JThe Federal Reserve will likely soon learn what gymnasts already know: Landing is tough.
As inflation hit a new 40-year high and continues to accelerate, the Fed raised interest rates by half a percentage point at the end of its May 4, 2022 meeting. the second of seven rate hikes scheduled for 2022 — following a quarter-point increase in March — as the Fed tries to calm consumer demand and slow rising prices.
By raising interest rates, the central bank hopes to achieve a proverbial “soft landing” for the US economy, in which it is able to rein in rapid inflation without driving up unemployment or triggering a recession. The Fed and professional forecasters expect inflation to drop below 3% and unemployment to stay below 4% in 2023.
Our recent research, however, suggests that a soft landing is highly unlikely to be engineered and that there is a significant likelihood of a recession in the not too distant future.
Indeed, high inflation and low unemployment are both good predictors of future recessions. In fact, since the 1950s, every time inflation has exceeded 4% and unemployment has been below 5%, the US economy has gone into recession within two years.
Today, inflation is at 8.5% and unemployment at 3.6%, suggesting that a recession will be very difficult to avoid.
behind the curve
Inflation is basically caused by too much money for too few goods.
In the short term, the supply of goods in the economy is more or less fixed – there is nothing that fiscal or monetary policy can do to change it – so the job of the Fed is to manage total demand in the economy so that it balances with the available supply.
When demand exceeds supply too much, the economy begins to overheat and prices rise sharply. According to our assessment, measures of overheating – such as strong demand growth, shrinking inventories and rising wages – have started to appear in the economy throughout 2021. But a new operating framework that the Fed passed in August 2020 prevented it from acting until it was backed. inflation was already evident.
As a result, the Fed is well behind the curve today in response to an overheated economy.
Sticking a soft landing is hard
To bring down runaway inflation, the Fed will now attempt to raise interest rates to dampen consumer demand.
The resulting increase in borrowing costs can contribute to slowing economic activity by discouraging consumers and businesses from making new investments. But that would risk causing major economic disruption and pushing the economy into a recession. It’s a soft landing: interest rates rise and demand falls enough to drive down inflation, but the economy continues to grow.
The engineering history of soft landings, however, is not encouraging. We found that whenever the Fed braked hard enough to bring inflation down significantly, the economy went into recession.
While some have argued that there have been several instances of soft landings over the past 60 years, including 1965, 1984 and 1994, we show in our analysis that those periods bore little resemblance to the present moment. .
In all three episodes, the Fed was operating in an economy with significantly higher unemployment, lower inflation, and weaker wage growth. In these historical examples, the Fed also raised interest rates well above the rate of inflation – unlike today, where inflation is 8.5% and interest rates are expected to remain lower. at 3% through 2023 – and explicitly acted early to prevent inflation from skyrocketing, rather than waiting until inflation was already excessive.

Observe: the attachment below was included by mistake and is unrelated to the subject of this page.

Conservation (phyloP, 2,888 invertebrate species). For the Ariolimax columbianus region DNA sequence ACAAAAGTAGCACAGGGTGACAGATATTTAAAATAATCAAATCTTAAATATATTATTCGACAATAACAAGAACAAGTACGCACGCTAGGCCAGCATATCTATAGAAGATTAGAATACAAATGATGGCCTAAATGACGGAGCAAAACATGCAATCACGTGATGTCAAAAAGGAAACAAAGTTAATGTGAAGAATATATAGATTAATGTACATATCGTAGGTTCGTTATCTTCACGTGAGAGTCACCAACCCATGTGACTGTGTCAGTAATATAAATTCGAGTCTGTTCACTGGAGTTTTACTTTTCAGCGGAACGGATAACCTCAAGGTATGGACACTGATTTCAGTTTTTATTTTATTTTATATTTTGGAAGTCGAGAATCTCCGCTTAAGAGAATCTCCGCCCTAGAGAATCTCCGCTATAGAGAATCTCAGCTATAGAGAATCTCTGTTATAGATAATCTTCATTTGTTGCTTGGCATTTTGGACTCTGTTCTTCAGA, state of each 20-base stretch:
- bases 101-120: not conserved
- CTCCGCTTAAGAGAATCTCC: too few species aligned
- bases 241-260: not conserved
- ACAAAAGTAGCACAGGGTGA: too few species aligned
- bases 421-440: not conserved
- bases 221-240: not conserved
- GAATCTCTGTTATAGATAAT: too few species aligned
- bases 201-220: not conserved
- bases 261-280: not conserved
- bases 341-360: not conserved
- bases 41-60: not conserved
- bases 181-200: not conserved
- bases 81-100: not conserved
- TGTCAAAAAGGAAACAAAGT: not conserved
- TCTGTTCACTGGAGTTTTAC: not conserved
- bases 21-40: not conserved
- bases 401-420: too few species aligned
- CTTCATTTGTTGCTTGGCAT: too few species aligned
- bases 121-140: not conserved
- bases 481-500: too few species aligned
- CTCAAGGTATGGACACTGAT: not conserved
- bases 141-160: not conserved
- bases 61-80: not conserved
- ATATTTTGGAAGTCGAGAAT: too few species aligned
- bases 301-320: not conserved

Why is the labor market relevant to inflation?
One of the reasons the Fed’s challenge is particularly tough today is that the labor market is unprecedentedly tight, meaning the demand for workers far exceeds the available supply. A tight labor market means companies need to raise wages to attract new workers.
Usually, the unemployment rate is used as an indicator of labor market tightness. Unemployment is very low today, and the Fed expects it to go even lower. But our research shows that the pressure to raise wages is even stronger than the unemployment rate suggests. The number of job vacancies has never been higher and workers are quitting at a record rate, two important factors in driving up wages.
In a sense, wages are the ultimate measure of underlying inflation – more than two-thirds of business costs go to labor – so rising wages put significant upward pressure on inflation. Wage growth is now at a historic rate of 6.6% and accelerating.
With wages rising so rapidly, there is little reason to hope inflation can slow to the Fed’s targeted 2% range. Our analysis shows that current wage growth implies sustained inflation above 5% and historically wage growth does not slow without a significant increase in unemployment and a recession.
The chances of a recession
The U.S. economy is now facing additional inflationary pressures from rising grain and energy prices due to the war in Ukraine and more supply chain disruptions as the COVID- 19 imposes new lockdowns in China. These factors threaten to further exacerbate inflation in the coming year.
In our assessment, the inflation problem facing the Fed today is significant and unlikely to be resolved without a significant economic slowdown.
Overall, the combination of an overheating economy, soaring wages, postponement of Fed policy and recent supply shocks means that a recession over the next two years is certainly more likely than not.
This article is republished from The Conversation under a Creative Commons license. Read the original article here: https://theconversation.com/fed-hopes-for-soft-landing-for-the-us-economy-but-history-suggests-it-wont-be-able-to-prevent – a-recession-182270.